Tuesday, December 26, 2006
4 a.m. Funny to think that I have gotten sick on Christmas eve-- and only to degenerate in health on Christmas day. It's funny to think that only ten hours ago was I whelmed with an intolerable cough, relentless vomiting (i suppose i should stop with the details here). Anyway, you do get the message. . . (lost in thought).Anyway, on this particular "the day before Christmas Eve", I was with my husband and daughter and we were hurrying to get some ordered cooked food for that night's Christmas Dinner. So we went to this very popular Chinese restaurant (I could descriptively write about this restaurant, but this piece is not about the restaurant) and ordered and waited till around thirty minutes to get the food we ordered. Of course, the usual rush of people toting with them umteen of glittery gift wrapped boxes and bags galore. Perhaps this image has just impressed on me . . . We were like tightly smug cherries-in-syrup bunched up in the elevator. There seemed to be an ironic ambience of provocation to let this day simply be an ordinary day . . . only much much insanely busier. So people get on, get off the elevator, minding perhaps what another passenger has tagged along with them, how to get home, how many hours left just before the food must be ready, how and where to pay for the newly swiped thousands (of pesos) for the gifts bought. So much to think of-- I felt the elevator was going to engorge itself with the ponderousness of thoughts. Much so that we have inadvertently looked over the finger the presses the button for the next floor, the hoarse (seeming scatchy for overuse) voice that calls out "going up" or "going down", the untiring hands that forestall the closing of the elevator's mouth (so as not to unfortunately pin someone or something), the eyes that seem to search around the claustrophobic box for any sense of miniscule credit every so often that a person has taken a step into his ten-hour people-moving- box-world. Perhaps when he was new, there was that glint of hope of even the soliciting slightest credit-- the slightest nod, the shyest "thank you". But today, as I looked around, I saw that neither the so-called "Christmas spirit" nor the "give love on Christmas day" feel seemed to have been egged out of that suffocating box. Finally, the upper basement: Looked him in the eye, assembled a smile, and hopefully cleared a "Merry Christmas!" to him. He said something in return only I haven't really heard it as I've been pushed by the throng of prickly bees-- (or was I conscious of actually getting off at the quickest?)._______________________________________________________________In hindsight, I do this (greeting the elevator man) sometimes much more so because of the fact that I'm with my daughter. . . that whatever she sees that I do gets to be this indelible print in her memory, thus in her subconscious behavior. Eventually, even when I'm not around, she's aware of what to do. I wouldn't want my daughter to be part of the mindless, heartless, cold, buying machines. Why do you think that elevators such as the one in SM needs to even have "button presser" or a "hand stopper"--is it just because of the fact that there may be some undue assumptions of foolishness and damages in the elevator. Perhaps it could be that. Sadly though, it is because that is all some people see them to be--functional body parts-- literal metonynies! Why not look at it this way: human presence-- much more human service is valuable. Think about bag checkers, body checkers, restroom personnel, parking ticket dispatchers -- have we all shut them off because of our incapacity to even acknowledge some human presence. Have we forgotten what it's like to look into someone's eyes? I do hope not. I desperately pray not.___________________________________________________________________"Because we have some much of these "gifts" of "advances in technology", we need to be more responsive to life. There is no excuse for it. It is either we choose to live it irrelevantly by allowing ourselves to be sucked by the two-faced lure of the evils of humankind toys. Essentially these things we have are not at all possessing evil-ness or goodness-- rather, we determine the quality of it after we have used it-- how we have used it.9:30 a.m.How funny is it to think of the possibility of reaching out to people.Have I ever fully comprehended the veracity of the bleakness of how human society is at the extremes of darkness and light?I just had this conversation with my best friend around 12 MN to around 2 a.m.Key insights: People who are "aware", unplugged about their place and role in the world, seem to need to be more understanding, accepting, tolerant, must not wait-- rather must have the initiative to reach out. It is a blessing to be one, but it is also a responsibility. rambling list of things to do:1. start reading for my classes- Of Mice and Men, Romeo and Juliet, poetry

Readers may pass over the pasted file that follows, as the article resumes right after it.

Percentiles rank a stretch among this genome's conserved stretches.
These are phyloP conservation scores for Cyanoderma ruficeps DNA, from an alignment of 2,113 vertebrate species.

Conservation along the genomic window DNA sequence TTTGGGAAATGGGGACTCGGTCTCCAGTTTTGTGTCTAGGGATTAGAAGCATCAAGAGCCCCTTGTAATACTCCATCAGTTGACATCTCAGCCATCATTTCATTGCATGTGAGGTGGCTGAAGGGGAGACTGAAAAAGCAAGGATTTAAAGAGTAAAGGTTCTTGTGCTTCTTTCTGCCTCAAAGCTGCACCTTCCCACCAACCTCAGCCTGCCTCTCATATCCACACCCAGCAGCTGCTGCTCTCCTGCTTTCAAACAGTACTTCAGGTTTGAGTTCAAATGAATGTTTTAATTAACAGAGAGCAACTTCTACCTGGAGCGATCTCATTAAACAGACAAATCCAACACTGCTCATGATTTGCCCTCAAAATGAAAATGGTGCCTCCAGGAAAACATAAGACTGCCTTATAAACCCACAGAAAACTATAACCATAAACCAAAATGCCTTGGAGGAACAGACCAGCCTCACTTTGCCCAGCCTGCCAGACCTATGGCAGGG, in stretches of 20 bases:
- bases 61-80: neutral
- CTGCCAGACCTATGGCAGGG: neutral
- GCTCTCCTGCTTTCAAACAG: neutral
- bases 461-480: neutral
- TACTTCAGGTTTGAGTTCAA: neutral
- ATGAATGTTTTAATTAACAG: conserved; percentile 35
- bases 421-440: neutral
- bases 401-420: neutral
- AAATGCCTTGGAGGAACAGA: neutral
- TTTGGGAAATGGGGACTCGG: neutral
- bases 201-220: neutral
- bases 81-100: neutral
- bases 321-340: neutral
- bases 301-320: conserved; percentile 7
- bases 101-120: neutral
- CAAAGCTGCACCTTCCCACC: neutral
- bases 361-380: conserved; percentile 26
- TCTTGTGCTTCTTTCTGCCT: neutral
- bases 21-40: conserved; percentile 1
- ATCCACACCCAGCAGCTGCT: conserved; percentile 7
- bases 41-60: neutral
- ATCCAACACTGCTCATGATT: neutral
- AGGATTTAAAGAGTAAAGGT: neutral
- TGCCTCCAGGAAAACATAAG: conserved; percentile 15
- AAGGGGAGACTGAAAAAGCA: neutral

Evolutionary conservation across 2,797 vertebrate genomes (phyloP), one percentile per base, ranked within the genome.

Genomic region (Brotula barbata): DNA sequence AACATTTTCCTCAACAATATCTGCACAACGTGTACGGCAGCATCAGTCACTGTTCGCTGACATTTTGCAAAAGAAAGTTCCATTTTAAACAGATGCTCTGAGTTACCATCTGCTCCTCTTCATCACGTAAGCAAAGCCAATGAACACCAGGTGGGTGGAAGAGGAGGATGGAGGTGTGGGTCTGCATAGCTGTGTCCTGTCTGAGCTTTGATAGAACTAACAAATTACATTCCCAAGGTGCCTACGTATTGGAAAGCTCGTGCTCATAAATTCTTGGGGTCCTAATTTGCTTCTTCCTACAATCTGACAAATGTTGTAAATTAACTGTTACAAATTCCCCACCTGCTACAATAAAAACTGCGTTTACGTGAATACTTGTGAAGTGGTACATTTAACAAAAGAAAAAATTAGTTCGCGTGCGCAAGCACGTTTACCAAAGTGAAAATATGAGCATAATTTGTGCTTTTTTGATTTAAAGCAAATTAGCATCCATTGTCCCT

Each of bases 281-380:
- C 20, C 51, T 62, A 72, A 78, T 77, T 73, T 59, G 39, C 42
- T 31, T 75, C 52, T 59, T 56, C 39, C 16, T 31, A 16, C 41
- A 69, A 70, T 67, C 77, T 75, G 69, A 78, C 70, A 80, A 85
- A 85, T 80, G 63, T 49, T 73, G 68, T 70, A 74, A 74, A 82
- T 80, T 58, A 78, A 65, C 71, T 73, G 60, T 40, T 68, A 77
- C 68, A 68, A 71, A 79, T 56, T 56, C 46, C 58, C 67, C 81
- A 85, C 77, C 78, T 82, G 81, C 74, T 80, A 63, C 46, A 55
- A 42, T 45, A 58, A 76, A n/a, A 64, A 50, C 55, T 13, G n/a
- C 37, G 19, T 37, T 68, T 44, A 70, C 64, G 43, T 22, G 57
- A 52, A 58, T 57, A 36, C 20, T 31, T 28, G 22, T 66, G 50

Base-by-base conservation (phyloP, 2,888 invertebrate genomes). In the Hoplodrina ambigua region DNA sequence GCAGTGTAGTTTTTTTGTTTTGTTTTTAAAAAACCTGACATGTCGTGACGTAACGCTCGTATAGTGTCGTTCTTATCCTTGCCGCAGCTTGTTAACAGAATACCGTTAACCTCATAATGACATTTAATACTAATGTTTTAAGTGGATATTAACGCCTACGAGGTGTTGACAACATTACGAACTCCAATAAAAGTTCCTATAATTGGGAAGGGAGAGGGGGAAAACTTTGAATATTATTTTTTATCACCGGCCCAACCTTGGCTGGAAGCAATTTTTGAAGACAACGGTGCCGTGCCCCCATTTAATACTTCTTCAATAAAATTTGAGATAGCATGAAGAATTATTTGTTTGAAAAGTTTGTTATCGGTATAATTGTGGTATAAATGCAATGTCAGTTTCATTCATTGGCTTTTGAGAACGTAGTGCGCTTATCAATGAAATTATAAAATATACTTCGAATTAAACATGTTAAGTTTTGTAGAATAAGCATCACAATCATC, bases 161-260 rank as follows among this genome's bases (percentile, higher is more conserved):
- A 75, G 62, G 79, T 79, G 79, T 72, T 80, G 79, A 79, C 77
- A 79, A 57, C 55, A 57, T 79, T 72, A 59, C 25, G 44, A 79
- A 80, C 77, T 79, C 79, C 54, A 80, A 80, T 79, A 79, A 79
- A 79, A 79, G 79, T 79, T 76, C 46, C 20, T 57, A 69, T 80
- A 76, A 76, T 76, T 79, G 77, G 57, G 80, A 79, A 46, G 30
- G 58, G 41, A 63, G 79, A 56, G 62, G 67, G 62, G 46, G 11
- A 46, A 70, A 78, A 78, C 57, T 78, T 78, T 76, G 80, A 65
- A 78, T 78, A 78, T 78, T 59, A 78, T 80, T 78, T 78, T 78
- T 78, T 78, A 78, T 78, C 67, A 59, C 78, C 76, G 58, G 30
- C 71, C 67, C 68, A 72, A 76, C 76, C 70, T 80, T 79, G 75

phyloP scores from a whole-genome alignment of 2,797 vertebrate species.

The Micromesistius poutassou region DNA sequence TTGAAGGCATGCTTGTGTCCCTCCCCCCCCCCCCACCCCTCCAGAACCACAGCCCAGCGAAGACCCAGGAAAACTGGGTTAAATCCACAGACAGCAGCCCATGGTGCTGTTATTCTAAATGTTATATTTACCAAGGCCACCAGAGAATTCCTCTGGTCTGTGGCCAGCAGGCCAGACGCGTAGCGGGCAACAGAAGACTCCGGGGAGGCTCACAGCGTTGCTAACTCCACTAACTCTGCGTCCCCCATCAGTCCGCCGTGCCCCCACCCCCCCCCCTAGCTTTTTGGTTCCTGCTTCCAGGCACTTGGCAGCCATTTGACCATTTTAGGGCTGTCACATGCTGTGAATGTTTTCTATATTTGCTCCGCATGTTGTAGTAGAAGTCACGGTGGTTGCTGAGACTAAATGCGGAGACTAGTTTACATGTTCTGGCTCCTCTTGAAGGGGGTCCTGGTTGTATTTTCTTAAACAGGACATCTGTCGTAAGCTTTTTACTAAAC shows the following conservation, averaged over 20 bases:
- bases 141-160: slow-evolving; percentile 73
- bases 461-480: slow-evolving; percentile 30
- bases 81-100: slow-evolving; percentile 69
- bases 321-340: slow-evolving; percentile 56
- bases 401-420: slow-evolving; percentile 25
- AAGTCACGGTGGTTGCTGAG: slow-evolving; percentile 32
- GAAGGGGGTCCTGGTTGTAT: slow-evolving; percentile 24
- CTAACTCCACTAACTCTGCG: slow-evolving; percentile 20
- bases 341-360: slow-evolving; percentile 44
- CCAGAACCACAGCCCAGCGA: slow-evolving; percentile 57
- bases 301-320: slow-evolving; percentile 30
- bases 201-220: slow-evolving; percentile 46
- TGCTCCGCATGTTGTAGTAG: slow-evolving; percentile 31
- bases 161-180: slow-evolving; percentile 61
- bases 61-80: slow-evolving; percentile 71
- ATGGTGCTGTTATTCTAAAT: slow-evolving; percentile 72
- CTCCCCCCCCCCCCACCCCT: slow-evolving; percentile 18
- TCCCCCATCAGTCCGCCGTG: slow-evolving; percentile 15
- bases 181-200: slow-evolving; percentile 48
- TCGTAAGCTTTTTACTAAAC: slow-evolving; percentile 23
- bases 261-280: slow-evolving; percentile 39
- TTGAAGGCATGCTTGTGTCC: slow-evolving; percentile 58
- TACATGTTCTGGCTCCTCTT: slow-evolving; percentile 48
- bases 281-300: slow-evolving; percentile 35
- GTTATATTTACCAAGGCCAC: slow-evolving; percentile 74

I've often wondered how the world would be like in terms of the balancing of nature, humankind, science, and technology-- would it be set in such in a semblance of serving benevolently to each other. . . blogging could be one-- I've never imagined how reconciling blogging could be for the human spirit and a personal computer-- humankind is remarkable (despite its own despises). Basking in the moment of finally opening the portals of my inner voice, I now feel free. I've sometimes shunned or even postponed the fact of ever resuming into journal writing or diary writing. I've seemed to set it aside because writing in itself and reading for myself. . . meaning, what I write lies within the consumption of only myself, has become irrelevant and thus, a poor motivation for my writing. It's not at all that I wanted to be heard, to be popular, to gain laurels of acknowledgement from the-world-out-there, it's just that I have this hunger to be out-there and that being out-there is in itself significant. I welcome myself to this world out-there. Finally, I am heard from the deep end of my void.